Darcy Vorhees of Flaming Medusa Studios
The CEO and Chief Visionary Officer of Flaming Medusa Studios, Darcy Vorhees, has contributed to such popular franchises as Teenage Mutant Ninja Turtles and Lizzie McGuire. With her company, Vorhees offers her expertise in illustration, animation and graphic design to a broad range of clients—from Cincinnati's own Bad Girl Ventures all the way to MTV.
How did you start your business?
I had been working as a freelance artist since I was a junior in college, but I didn't incorporate and step it up until 2007, after I moved back to Cincinnati from New York City. At that point, I decided I wanted to meet people outside the groups I usually networked with, and by doing this, I was lucky enough to meet contacts that made the process possible for me.
How did you come up with the idea for your business?
It's something I can do that not everyone can—people pay for it, and I spend most of my time on it anyway. The rest was pretty natural, especially since I have been an artist for so long.
What Cincinnati resources did you take advantage of and how did they help?
It started with the Cincinnati Illustrators Group
, which is where I met a lot of people who were artists and who were working out of Cincinnati and the surrounding areas. They were very welcoming and were happy to answer questions as I was acclimating to a new city that had a different set of opportunities than I was used to in NYC. I was also lucky enough to be involved in the inaugural class of Bad Girl Ventures, where I learned the basics of how to plan a business in a very supportive atmosphere, and I met a lot of like-minded women there whose focuses were on different topics, but at heart we were all trying to achieve the same thing, which was refreshing. Bad Girl Ventures also connected me with SCORE,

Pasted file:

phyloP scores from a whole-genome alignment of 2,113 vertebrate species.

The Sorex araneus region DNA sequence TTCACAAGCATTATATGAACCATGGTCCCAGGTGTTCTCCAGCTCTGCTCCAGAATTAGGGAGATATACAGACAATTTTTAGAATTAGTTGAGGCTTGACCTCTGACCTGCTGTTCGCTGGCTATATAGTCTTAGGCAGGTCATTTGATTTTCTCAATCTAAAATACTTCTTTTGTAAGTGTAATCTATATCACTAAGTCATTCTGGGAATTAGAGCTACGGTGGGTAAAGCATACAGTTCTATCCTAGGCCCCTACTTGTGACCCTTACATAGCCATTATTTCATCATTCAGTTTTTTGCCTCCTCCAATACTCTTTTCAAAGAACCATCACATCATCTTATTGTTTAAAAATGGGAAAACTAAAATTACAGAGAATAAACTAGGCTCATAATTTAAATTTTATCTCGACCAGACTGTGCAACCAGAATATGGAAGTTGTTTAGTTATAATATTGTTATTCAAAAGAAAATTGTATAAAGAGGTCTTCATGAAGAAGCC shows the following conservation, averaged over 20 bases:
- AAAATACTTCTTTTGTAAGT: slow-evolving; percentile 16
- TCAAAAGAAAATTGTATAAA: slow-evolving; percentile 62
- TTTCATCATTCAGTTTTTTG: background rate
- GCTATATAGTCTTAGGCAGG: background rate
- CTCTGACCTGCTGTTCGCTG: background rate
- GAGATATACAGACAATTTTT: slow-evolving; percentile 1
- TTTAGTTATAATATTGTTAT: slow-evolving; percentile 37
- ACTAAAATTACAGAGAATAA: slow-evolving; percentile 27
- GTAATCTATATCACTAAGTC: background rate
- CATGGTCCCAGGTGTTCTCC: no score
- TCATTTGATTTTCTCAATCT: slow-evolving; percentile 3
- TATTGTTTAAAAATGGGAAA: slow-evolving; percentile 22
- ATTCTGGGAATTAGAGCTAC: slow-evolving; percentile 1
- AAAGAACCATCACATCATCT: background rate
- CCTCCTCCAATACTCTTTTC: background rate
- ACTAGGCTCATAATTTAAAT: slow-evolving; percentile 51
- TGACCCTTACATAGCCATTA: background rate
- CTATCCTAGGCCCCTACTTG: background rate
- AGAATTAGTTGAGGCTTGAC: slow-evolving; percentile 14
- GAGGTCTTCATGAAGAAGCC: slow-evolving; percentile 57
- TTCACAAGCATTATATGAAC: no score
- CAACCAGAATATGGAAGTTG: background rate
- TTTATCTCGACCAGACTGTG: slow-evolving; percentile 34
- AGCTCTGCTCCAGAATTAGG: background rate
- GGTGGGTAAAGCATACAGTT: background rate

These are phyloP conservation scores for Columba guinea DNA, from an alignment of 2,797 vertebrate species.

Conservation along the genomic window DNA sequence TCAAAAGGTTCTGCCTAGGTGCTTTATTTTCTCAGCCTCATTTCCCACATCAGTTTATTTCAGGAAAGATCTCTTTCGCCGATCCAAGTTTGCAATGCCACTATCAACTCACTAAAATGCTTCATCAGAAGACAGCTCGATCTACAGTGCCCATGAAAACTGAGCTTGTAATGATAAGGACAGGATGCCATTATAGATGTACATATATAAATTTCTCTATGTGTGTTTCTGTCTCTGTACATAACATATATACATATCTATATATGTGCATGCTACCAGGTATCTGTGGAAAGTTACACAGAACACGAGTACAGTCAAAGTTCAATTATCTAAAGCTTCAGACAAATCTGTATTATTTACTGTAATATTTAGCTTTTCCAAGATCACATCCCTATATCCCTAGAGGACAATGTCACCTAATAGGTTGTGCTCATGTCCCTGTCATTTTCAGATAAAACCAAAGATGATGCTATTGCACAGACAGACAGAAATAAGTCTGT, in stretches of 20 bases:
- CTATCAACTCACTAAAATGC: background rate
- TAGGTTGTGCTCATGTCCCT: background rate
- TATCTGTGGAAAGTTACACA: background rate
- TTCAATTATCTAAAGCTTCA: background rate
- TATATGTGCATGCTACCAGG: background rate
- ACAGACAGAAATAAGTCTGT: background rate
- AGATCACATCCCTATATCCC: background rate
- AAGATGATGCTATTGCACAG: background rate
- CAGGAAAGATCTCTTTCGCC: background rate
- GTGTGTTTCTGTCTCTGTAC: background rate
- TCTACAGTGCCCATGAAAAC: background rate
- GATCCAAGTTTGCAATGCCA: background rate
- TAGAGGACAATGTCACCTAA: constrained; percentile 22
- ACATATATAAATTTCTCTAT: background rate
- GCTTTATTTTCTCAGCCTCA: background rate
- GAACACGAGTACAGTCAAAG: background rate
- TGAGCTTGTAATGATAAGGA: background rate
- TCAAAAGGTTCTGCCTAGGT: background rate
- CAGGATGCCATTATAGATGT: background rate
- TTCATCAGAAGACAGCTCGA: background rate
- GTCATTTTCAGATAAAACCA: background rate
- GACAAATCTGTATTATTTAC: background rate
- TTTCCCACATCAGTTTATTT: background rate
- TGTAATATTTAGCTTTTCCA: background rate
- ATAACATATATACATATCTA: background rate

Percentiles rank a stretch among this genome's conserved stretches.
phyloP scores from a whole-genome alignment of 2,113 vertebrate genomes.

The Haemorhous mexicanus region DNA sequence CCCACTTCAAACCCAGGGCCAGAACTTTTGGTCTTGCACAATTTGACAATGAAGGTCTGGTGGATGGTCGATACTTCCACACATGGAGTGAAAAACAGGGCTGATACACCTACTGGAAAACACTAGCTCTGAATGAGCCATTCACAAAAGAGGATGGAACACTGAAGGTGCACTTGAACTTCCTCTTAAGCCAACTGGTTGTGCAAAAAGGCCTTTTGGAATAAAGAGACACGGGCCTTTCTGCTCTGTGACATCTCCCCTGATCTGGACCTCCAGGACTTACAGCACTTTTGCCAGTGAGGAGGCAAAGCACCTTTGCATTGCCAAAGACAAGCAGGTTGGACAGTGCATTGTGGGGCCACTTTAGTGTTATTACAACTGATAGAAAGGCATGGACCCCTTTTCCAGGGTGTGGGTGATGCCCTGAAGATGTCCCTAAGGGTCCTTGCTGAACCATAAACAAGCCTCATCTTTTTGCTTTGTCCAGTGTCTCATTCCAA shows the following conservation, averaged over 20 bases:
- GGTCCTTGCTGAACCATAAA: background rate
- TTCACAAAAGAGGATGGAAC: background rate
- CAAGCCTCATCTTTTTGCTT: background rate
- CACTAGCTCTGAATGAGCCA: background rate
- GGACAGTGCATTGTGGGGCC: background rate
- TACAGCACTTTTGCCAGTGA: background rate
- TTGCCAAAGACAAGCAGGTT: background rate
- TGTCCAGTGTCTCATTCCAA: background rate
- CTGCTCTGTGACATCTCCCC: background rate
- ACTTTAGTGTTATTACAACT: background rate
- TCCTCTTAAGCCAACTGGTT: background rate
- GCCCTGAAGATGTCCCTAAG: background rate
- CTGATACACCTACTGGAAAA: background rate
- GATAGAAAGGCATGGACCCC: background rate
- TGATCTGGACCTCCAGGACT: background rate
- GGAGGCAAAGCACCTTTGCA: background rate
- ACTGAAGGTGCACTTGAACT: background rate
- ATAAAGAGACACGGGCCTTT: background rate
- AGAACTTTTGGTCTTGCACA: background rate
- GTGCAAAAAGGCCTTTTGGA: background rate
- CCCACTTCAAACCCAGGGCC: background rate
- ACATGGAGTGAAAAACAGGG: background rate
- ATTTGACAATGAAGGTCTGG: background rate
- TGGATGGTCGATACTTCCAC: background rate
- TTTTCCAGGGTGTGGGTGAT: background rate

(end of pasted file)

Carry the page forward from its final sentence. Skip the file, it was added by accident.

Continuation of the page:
where I also worked with a counselor to develop a business plan—one that I am still on track with today. This, and other individuals I have met here, made all the difference.
How is Cincinnati a unique city for entrepreneurs?
Cincinnati is unique in several ways—a lot of business is conducted here, but it isn't jam packed with competition. Also, people are open and welcoming enough that it isn't as challenging to make new connections as it may be in other areas.
What is next for you and your company?
We are working on more broadcast and commercial work and will soon be creating an original series.
What would you do differently if you started your business again?
I can't see anything that I would do differently because the choices that have been made so far are going in the direction that they're supposed to, so that is good. If I could have met the people who made a difference in this journey earlier, I would have, but overall, I don't think I would change anything.
Interview by Sean Peters